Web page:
As the final budget vote closes in, Nicklaus Children’s Health System CEO Narendra Kini is calling attention to millions of dollars in proposed cuts to Medicaid that he says would hurt Florida’s vulnerable citizens.
“Historically, the Florida Legislature has protected specialty-licensed children’s hospitals from cuts because they’ve understood the importance of the unique care we provide to Florida’s most critically ill and injured children on Medicaid,” Kini wrote in The Miami Herald.
“This year, the Legislature is proposing Medicaid cuts that will disproportionately impact Nicklaus Children’s, as a result of the high volume of Medicaid patients we serve. These cuts erode care for South Florida’s most vulnerable children.”
Kini says that nearly two-thirds of the children served by the hospital are covered by Medicaid. That means any cuts would be a significant hit to Nicklaus Children’s.
The precise extent of the cuts has been significantly lessened in recent negotiations. Originally, the House proposed about $110 million in reductions of Medicaid reimbursements statewide.
Negotiators have agreed to back off that price tag. But lawmakers have hinted that a lower level of cuts are still on the table. The precise number is still being finalized.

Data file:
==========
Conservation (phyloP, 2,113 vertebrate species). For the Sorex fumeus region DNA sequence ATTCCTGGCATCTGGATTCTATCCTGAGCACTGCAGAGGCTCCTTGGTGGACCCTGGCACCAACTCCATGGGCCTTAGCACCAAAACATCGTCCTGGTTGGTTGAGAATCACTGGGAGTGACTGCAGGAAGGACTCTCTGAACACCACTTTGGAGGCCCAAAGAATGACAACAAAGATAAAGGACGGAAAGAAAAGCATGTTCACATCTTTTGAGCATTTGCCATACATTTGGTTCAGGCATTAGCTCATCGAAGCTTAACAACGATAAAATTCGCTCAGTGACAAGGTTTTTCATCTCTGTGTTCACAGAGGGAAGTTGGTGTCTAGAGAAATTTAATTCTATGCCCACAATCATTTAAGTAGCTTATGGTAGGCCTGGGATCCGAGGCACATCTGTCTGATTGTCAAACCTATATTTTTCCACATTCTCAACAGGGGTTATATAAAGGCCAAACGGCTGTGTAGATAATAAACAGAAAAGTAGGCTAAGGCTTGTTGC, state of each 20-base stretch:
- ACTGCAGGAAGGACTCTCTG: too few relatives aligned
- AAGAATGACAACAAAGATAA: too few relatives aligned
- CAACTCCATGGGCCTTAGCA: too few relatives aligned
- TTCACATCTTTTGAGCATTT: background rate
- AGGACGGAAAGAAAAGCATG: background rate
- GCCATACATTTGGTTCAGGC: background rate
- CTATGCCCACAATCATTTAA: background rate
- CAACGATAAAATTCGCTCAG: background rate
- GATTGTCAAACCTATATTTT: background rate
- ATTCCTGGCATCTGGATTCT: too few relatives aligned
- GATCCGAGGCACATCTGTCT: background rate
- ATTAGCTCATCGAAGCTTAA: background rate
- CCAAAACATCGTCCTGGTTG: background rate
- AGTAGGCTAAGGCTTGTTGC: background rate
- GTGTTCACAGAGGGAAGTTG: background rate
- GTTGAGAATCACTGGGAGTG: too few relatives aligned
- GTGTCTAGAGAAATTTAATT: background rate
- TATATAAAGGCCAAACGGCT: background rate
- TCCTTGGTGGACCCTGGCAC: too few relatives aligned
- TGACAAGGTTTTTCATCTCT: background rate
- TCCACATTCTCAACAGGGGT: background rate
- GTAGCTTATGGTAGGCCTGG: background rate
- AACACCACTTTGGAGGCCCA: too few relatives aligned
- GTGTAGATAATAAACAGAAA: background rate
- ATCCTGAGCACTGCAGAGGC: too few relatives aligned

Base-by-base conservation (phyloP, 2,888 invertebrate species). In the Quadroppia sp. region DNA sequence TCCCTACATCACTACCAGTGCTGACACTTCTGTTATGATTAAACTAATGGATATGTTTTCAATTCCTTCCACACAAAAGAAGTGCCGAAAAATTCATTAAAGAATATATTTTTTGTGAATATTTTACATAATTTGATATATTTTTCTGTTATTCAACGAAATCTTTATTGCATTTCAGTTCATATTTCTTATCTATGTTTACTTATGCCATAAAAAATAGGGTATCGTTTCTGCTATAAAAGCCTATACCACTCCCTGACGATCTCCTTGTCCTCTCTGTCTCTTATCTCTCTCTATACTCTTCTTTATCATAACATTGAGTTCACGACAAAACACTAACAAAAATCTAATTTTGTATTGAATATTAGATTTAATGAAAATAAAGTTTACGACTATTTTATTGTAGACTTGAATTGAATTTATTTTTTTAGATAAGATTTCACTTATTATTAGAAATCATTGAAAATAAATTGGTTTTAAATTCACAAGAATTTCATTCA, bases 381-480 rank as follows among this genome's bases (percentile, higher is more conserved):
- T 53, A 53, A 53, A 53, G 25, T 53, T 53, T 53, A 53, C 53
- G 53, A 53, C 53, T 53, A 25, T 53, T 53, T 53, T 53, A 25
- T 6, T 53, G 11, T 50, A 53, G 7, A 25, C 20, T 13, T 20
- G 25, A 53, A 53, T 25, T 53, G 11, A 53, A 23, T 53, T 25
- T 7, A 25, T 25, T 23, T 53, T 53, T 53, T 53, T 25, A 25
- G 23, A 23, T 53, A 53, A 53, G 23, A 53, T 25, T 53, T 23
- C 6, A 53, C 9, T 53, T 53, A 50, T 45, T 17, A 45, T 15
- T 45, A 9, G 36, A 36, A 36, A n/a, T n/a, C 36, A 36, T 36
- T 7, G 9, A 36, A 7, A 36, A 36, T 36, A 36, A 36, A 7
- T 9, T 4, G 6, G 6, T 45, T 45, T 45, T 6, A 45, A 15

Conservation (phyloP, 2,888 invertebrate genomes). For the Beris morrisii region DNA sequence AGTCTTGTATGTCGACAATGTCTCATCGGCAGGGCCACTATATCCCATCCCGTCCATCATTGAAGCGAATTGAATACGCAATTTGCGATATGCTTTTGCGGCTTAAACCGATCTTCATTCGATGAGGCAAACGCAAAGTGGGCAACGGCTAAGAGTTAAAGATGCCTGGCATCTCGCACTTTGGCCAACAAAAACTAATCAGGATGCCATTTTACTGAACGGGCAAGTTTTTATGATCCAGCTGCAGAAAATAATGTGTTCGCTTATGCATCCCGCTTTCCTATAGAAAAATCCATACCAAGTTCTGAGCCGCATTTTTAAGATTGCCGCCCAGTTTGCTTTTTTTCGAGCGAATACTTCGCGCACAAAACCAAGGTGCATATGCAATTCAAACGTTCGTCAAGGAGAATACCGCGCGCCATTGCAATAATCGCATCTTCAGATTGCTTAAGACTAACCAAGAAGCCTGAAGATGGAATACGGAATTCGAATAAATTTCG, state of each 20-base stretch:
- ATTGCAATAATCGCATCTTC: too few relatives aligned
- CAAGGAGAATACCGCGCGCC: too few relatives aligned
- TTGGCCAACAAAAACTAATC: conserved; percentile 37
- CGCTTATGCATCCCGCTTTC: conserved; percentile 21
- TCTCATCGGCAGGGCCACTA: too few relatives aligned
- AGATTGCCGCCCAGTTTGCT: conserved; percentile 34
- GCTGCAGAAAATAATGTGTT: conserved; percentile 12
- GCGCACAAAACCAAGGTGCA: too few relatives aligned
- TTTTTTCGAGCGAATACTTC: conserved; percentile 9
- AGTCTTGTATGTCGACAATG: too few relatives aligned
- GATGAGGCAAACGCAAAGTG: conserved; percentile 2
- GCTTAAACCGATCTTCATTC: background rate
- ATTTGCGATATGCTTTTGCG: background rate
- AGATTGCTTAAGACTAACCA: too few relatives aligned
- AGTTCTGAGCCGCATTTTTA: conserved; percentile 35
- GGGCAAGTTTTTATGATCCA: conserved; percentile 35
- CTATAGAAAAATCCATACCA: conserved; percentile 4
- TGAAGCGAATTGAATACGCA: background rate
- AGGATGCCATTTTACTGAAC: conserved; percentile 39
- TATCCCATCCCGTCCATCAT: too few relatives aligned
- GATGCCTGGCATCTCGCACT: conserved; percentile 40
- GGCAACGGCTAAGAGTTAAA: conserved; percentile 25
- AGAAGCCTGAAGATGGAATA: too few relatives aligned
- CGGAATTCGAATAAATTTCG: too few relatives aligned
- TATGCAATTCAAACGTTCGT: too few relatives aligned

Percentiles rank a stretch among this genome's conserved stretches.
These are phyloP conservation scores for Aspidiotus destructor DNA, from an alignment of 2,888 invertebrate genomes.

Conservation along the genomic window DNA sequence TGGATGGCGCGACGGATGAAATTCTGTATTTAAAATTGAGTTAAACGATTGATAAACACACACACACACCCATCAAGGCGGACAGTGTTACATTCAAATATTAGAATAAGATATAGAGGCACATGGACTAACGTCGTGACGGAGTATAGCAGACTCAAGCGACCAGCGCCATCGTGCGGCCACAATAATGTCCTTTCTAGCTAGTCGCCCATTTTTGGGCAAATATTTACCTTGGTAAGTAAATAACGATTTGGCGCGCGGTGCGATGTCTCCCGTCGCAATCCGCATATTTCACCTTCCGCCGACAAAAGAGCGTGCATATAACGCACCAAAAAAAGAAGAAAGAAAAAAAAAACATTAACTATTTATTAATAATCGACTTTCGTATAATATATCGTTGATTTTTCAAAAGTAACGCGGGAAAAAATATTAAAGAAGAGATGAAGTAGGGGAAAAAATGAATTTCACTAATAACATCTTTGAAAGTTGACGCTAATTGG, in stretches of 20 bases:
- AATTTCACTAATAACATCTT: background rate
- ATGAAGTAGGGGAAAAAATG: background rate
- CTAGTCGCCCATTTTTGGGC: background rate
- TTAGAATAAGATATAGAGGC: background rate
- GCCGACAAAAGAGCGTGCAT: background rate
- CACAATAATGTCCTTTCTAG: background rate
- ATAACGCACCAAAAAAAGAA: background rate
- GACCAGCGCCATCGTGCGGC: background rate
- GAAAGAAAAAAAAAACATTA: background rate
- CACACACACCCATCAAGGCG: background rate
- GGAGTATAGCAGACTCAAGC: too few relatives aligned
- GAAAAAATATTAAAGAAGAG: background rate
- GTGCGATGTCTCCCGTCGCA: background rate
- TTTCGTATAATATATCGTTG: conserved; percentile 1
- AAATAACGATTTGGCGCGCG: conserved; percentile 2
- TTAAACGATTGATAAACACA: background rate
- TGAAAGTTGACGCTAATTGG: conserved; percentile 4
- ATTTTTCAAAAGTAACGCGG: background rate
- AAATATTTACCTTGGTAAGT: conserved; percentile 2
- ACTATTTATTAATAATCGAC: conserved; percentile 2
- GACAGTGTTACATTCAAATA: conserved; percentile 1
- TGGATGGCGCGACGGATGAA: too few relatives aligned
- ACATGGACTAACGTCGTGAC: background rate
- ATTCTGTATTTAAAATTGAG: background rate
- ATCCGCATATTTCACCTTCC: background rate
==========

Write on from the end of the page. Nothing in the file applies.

“Hospitals can plan. It’s not a drastic reduction,” said Sen. Aaron Bean on the negotiations. “I think the industry can live with it. Floridians are going to be well taken care of at their local hospital.”
But Kini warns that it many not be that easy for hospitals such as his.
“Children are best served in an environment that is specifically trained to care for them every day. The cuts proposed by the Florida Legislature would be devastating to Nicklaus Children’s, and children and families in our community,” Kini said.
“We hope that during the remainder of Session, the Legislature removes these cuts from the budget and protects free-standing children’s hospitals, for the well-being and health of the thousands of children and adolescents in Florida and our South Florida community who depend on specialty-licensed children’s hospitals like our own.”